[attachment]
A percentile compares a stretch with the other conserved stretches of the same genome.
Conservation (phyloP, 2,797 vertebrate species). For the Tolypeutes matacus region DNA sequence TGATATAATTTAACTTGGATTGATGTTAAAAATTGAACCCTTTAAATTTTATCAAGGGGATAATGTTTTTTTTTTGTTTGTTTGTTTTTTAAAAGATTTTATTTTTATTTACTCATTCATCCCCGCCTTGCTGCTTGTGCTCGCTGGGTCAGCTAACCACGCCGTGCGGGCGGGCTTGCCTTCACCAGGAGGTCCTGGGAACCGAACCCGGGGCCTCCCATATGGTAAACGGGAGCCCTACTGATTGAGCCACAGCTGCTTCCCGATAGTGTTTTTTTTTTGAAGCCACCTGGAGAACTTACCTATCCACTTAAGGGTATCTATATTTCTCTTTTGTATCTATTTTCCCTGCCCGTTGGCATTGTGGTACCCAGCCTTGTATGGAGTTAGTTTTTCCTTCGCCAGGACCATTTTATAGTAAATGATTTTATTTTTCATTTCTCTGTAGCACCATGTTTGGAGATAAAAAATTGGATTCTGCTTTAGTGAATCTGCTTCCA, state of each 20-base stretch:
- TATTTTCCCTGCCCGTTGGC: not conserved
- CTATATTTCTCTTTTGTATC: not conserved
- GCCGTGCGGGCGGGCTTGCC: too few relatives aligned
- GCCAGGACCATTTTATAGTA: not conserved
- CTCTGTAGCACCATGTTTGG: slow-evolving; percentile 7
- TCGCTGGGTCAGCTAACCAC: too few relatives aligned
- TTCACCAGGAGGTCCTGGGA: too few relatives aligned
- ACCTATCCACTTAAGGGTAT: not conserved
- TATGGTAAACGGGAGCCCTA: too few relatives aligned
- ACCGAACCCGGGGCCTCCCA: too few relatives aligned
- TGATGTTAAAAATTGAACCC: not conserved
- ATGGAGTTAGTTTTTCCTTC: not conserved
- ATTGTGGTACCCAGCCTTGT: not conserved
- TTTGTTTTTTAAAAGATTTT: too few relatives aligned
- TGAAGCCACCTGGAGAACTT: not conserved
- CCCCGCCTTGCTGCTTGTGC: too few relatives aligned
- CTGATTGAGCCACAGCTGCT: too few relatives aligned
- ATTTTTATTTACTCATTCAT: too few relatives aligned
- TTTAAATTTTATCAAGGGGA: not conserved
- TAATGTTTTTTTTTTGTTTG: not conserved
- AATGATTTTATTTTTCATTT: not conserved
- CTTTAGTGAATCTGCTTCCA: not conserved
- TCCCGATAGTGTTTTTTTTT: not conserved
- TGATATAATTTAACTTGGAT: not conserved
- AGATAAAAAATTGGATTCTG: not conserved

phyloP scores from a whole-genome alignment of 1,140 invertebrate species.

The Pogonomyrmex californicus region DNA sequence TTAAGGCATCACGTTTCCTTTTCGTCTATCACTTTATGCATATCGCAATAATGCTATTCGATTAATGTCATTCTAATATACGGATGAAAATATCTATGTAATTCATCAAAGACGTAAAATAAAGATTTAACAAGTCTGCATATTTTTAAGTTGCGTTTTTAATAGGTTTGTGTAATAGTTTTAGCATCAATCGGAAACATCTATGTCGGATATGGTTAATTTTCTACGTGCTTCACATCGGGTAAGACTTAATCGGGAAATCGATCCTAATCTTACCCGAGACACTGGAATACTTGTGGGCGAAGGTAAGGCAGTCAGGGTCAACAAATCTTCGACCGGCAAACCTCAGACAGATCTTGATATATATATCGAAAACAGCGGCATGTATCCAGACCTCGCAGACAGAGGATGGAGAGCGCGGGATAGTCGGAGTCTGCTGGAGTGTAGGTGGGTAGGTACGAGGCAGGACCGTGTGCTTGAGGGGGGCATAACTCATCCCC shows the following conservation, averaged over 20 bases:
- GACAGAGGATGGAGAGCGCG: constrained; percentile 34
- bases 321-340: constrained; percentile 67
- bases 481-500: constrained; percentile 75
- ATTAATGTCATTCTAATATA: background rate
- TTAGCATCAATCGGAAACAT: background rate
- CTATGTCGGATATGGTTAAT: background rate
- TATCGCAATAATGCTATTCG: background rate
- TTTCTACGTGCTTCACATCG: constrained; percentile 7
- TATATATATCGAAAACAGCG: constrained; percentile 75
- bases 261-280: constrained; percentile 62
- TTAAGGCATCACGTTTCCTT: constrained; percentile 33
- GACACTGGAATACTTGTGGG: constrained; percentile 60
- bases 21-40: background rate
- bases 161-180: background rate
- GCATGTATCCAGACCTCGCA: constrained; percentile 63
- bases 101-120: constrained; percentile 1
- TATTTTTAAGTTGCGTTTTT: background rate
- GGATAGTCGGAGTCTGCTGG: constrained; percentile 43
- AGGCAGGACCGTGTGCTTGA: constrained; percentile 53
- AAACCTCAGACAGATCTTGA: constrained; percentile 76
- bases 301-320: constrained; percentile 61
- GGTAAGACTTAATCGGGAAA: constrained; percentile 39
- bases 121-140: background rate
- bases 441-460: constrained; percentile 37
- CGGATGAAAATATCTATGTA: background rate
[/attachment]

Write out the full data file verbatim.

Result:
A percentile compares a stretch with the other conserved stretches of the same genome.
Conservation (phyloP, 2,797 vertebrate species). For the Tolypeutes matacus region DNA sequence TGATATAATTTAACTTGGATTGATGTTAAAAATTGAACCCTTTAAATTTTATCAAGGGGATAATGTTTTTTTTTTGTTTGTTTGTTTTTTAAAAGATTTTATTTTTATTTACTCATTCATCCCCGCCTTGCTGCTTGTGCTCGCTGGGTCAGCTAACCACGCCGTGCGGGCGGGCTTGCCTTCACCAGGAGGTCCTGGGAACCGAACCCGGGGCCTCCCATATGGTAAACGGGAGCCCTACTGATTGAGCCACAGCTGCTTCCCGATAGTGTTTTTTTTTTGAAGCCACCTGGAGAACTTACCTATCCACTTAAGGGTATCTATATTTCTCTTTTGTATCTATTTTCCCTGCCCGTTGGCATTGTGGTACCCAGCCTTGTATGGAGTTAGTTTTTCCTTCGCCAGGACCATTTTATAGTAAATGATTTTATTTTTCATTTCTCTGTAGCACCATGTTTGGAGATAAAAAATTGGATTCTGCTTTAGTGAATCTGCTTCCA, state of each 20-base stretch:
- TATTTTCCCTGCCCGTTGGC: not conserved
- CTATATTTCTCTTTTGTATC: not conserved
- GCCGTGCGGGCGGGCTTGCC: too few relatives aligned
- GCCAGGACCATTTTATAGTA: not conserved
- CTCTGTAGCACCATGTTTGG: slow-evolving; percentile 7
- TCGCTGGGTCAGCTAACCAC: too few relatives aligned
- TTCACCAGGAGGTCCTGGGA: too few relatives aligned
- ACCTATCCACTTAAGGGTAT: not conserved
- TATGGTAAACGGGAGCCCTA: too few relatives aligned
- ACCGAACCCGGGGCCTCCCA: too few relatives aligned
- TGATGTTAAAAATTGAACCC: not conserved
- ATGGAGTTAGTTTTTCCTTC: not conserved
- ATTGTGGTACCCAGCCTTGT: not conserved
- TTTGTTTTTTAAAAGATTTT: too few relatives aligned
- TGAAGCCACCTGGAGAACTT: not conserved
- CCCCGCCTTGCTGCTTGTGC: too few relatives aligned
- CTGATTGAGCCACAGCTGCT: too few relatives aligned
- ATTTTTATTTACTCATTCAT: too few relatives aligned
- TTTAAATTTTATCAAGGGGA: not conserved
- TAATGTTTTTTTTTTGTTTG: not conserved
- AATGATTTTATTTTTCATTT: not conserved
- CTTTAGTGAATCTGCTTCCA: not conserved
- TCCCGATAGTGTTTTTTTTT: not conserved
- TGATATAATTTAACTTGGAT: not conserved
- AGATAAAAAATTGGATTCTG: not conserved

phyloP scores from a whole-genome alignment of 1,140 invertebrate species.

The Pogonomyrmex californicus region DNA sequence TTAAGGCATCACGTTTCCTTTTCGTCTATCACTTTATGCATATCGCAATAATGCTATTCGATTAATGTCATTCTAATATACGGATGAAAATATCTATGTAATTCATCAAAGACGTAAAATAAAGATTTAACAAGTCTGCATATTTTTAAGTTGCGTTTTTAATAGGTTTGTGTAATAGTTTTAGCATCAATCGGAAACATCTATGTCGGATATGGTTAATTTTCTACGTGCTTCACATCGGGTAAGACTTAATCGGGAAATCGATCCTAATCTTACCCGAGACACTGGAATACTTGTGGGCGAAGGTAAGGCAGTCAGGGTCAACAAATCTTCGACCGGCAAACCTCAGACAGATCTTGATATATATATCGAAAACAGCGGCATGTATCCAGACCTCGCAGACAGAGGATGGAGAGCGCGGGATAGTCGGAGTCTGCTGGAGTGTAGGTGGGTAGGTACGAGGCAGGACCGTGTGCTTGAGGGGGGCATAACTCATCCCC shows the following conservation, averaged over 20 bases:
- GACAGAGGATGGAGAGCGCG: constrained; percentile 34
- bases 321-340: constrained; percentile 67
- bases 481-500: constrained; percentile 75
- ATTAATGTCATTCTAATATA: background rate
- TTAGCATCAATCGGAAACAT: background rate
- CTATGTCGGATATGGTTAAT: background rate
- TATCGCAATAATGCTATTCG: background rate
- TTTCTACGTGCTTCACATCG: constrained; percentile 7
- TATATATATCGAAAACAGCG: constrained; percentile 75
- bases 261-280: constrained; percentile 62
- TTAAGGCATCACGTTTCCTT: constrained; percentile 33
- GACACTGGAATACTTGTGGG: constrained; percentile 60
- bases 21-40: background rate
- bases 161-180: background rate
- GCATGTATCCAGACCTCGCA: constrained; percentile 63
- bases 101-120: constrained; percentile 1
- TATTTTTAAGTTGCGTTTTT: background rate
- GGATAGTCGGAGTCTGCTGG: constrained; percentile 43
- AGGCAGGACCGTGTGCTTGA: constrained; percentile 53
- AAACCTCAGACAGATCTTGA: constrained; percentile 76
- bases 301-320: constrained; percentile 61
- GGTAAGACTTAATCGGGAAA: constrained; percentile 39
- bases 121-140: background rate
- bases 441-460: constrained; percentile 37
- CGGATGAAAATATCTATGTA: background rate